When Martin Luther posted his 95 theses on the church door in Wittenberg, Germany, in 1517, 500 years ago this Oct. 31, he probably had no idea what forces he was unleashing. Although his intention was to spur reform within the Catholic Church rather than breaking off and starting a new church, he ended up accomplishing both.
American history from the very beginning, with the Anglicans settling Virginia, the Puritans and Presbyterians settling in New England, the Reformed Dutch settling in New York, and the Quakers settling Pennsylvania, to name a few, is inextricably linked to the Protestant Reformation.
The drama started with Luther, who, after being expelled from the Catholic Church, stood trial and stated publicly that it was wrong for anyone to act against his or her conscience in religious matters. With obedience to authority having been the norm for most of recorded history, Luther appeared to be either a fool or a subversive for proclaiming that liberty of conscience was the proper basis for religious and political life.
After Luther, it was John Calvin who advanced the depth and breadth of the Reformation. Calvin’s resistance theory, which justified the people’s right to disobey unjust rule, would later find expression in the Declaration of Independence. After the American colonies won the war of independence from Britain, the real work of forming an effective government for the United States began with the Constitutional Convention of 1787. That was no easy task for the 55 delegates who convened in the midst of a depressed economy, rampant inflation of the Continental dollar, territorial threats and even talk of secession by New England.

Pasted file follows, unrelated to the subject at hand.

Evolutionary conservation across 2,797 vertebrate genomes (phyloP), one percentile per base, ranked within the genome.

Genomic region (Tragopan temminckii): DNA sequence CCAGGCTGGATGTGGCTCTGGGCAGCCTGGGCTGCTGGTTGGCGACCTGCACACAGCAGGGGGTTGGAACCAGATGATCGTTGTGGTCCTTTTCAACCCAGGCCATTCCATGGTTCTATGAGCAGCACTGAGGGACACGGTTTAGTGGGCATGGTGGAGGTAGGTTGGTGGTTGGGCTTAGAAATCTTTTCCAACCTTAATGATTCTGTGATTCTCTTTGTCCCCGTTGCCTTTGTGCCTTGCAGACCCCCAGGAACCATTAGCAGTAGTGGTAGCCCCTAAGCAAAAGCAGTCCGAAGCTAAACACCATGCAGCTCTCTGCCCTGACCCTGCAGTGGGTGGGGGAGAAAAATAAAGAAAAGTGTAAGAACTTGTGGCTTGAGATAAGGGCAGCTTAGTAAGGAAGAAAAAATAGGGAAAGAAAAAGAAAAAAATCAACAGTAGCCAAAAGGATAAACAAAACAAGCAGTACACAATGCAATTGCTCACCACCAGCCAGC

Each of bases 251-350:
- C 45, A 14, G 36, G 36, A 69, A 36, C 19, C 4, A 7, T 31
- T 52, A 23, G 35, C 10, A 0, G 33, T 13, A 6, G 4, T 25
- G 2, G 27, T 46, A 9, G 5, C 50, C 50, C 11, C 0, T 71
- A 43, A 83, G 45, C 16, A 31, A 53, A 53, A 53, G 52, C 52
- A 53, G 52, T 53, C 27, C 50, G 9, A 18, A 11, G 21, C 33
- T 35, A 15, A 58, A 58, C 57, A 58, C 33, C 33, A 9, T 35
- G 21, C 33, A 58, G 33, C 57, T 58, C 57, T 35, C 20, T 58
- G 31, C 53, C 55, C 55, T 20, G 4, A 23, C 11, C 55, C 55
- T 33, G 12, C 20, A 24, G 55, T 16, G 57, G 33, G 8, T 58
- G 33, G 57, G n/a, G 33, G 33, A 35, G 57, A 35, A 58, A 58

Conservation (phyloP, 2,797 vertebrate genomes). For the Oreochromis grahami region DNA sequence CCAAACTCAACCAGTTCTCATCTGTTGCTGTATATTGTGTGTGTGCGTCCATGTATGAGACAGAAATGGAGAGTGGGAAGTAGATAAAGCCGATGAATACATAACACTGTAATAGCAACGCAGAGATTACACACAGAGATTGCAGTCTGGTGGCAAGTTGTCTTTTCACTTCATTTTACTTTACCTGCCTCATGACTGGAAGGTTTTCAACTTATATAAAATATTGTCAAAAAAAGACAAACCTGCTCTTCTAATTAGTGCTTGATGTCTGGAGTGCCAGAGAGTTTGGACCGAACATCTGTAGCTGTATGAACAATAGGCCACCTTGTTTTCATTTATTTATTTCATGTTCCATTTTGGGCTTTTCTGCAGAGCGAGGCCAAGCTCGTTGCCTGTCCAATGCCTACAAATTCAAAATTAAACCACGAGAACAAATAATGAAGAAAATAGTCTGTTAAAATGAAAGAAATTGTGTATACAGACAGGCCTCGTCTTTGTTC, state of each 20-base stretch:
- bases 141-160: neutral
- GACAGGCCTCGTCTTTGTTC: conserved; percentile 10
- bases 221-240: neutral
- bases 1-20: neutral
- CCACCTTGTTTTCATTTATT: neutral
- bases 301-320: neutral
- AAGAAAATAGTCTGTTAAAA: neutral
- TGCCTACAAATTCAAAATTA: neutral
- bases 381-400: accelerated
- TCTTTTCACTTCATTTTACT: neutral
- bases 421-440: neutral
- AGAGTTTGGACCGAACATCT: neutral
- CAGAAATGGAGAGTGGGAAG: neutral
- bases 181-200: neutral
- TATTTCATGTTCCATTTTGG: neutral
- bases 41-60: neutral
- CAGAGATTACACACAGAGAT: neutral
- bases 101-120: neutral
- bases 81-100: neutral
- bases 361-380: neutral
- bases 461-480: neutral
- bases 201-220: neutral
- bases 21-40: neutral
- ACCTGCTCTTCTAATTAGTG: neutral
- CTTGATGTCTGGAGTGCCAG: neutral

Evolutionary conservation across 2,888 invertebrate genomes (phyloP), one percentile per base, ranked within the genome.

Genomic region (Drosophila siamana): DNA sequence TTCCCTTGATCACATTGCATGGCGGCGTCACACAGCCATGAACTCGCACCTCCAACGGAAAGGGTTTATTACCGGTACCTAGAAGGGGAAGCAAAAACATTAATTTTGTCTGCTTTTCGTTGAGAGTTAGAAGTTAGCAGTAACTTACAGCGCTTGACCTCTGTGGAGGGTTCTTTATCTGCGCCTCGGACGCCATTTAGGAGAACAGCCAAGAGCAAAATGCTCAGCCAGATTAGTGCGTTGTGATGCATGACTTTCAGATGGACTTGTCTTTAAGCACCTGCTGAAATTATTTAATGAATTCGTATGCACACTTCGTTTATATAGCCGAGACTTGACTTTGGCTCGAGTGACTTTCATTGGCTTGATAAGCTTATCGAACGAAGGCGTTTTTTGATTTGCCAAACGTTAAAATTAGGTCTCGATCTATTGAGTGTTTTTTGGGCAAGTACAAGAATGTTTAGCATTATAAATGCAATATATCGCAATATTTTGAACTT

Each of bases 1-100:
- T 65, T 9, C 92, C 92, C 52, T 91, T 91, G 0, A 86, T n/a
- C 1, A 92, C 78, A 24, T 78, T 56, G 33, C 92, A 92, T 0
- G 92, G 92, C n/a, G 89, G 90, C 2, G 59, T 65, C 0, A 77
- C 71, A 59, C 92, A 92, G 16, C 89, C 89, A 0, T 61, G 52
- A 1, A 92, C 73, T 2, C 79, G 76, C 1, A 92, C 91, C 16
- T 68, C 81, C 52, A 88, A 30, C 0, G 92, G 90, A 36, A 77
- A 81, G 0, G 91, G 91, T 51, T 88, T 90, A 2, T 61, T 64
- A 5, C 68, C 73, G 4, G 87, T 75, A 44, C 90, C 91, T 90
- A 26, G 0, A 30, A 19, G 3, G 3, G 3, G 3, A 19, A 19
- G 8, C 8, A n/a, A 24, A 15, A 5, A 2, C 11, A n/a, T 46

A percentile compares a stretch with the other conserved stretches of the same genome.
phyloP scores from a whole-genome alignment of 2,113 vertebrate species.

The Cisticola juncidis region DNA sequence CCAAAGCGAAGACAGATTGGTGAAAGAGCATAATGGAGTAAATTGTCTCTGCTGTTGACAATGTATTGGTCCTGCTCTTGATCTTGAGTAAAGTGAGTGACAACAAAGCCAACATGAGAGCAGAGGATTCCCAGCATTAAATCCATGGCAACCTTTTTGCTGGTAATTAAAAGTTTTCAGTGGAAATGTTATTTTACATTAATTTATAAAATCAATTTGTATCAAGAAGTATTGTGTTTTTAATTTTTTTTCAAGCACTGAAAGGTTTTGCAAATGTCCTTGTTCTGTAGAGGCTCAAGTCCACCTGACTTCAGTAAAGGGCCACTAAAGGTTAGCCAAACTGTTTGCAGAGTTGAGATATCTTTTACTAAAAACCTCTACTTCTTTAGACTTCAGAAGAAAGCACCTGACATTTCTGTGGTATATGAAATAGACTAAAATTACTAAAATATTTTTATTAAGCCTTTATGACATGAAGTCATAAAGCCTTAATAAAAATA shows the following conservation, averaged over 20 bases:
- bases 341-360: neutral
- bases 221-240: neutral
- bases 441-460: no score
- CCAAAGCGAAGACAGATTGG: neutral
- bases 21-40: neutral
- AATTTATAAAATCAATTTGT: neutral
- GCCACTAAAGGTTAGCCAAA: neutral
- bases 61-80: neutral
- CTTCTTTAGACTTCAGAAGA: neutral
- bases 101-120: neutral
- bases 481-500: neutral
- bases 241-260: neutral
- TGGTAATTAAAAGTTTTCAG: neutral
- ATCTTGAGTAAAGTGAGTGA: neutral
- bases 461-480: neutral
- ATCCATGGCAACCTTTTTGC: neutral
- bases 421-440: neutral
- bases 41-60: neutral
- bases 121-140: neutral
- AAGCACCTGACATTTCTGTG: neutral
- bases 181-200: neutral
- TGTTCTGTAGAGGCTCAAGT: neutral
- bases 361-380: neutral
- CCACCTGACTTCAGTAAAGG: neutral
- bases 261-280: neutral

By today’s standards, it was nothing short of a miracle that the convention delegates could muster the tolerance and big-mindedness to agree on substantive terms of the new Constitution in just four months. But as good as that Constitution was (and is), it had to be ratified by the states to become the law of the land. Fear of corruption and abuse of power from a central government caused several key states to withhold support until the Constitution was amended with a Bill of Rights, starting with the all-important First Amendment of protecting and tolerating freedom of speech, press and religion.
On the 500th anniversary of the Reformation, it’s appropriate to reflect on the present state of those freedoms embodied in the First Amendment.
In the last 30 years, America’s culture has been progressively enveloped by “political correctness,” rules of society that restrict discussion to stereotypes and a lens through which all social and political reality should be seen. The politically correct agenda has been advanced by manipulating the meaning of language while also conditioning the public to ignore reality and common sense and accept distorted and even false narratives.
Because political correctness narrows the range of political thought, its adherents tend to be intolerant, seeking to shut down and silence people with whom they disagree on college campuses across the country, clamoring for removal of historic statues and monuments and even demanding that people with opposing views on a subject such as gay marriage be silenced, fined or arrested.
Today’s problems are also compounded by social media, which has many benefits, but also tends to promote groupthink conformity that marginalizes and silences opposing and independent voices. Because most people avoid inviting criticism, denouncement or being bullied, there is a spiral of silence on social media, which reinforces the default groupthink of what is trending and what appears to be the social and cultural majority.
History shows that the great leaps forward in progress were almost always spurred by individuals who had original ideas and the courage to challenge the assumptions of their times. May this 500th anniversary of the Reformation be an occasion to commit to reviving a passion to protect our nation’s freedoms and rekindle the liberty of conscience that elevates tolerance, original thinking, courage and character.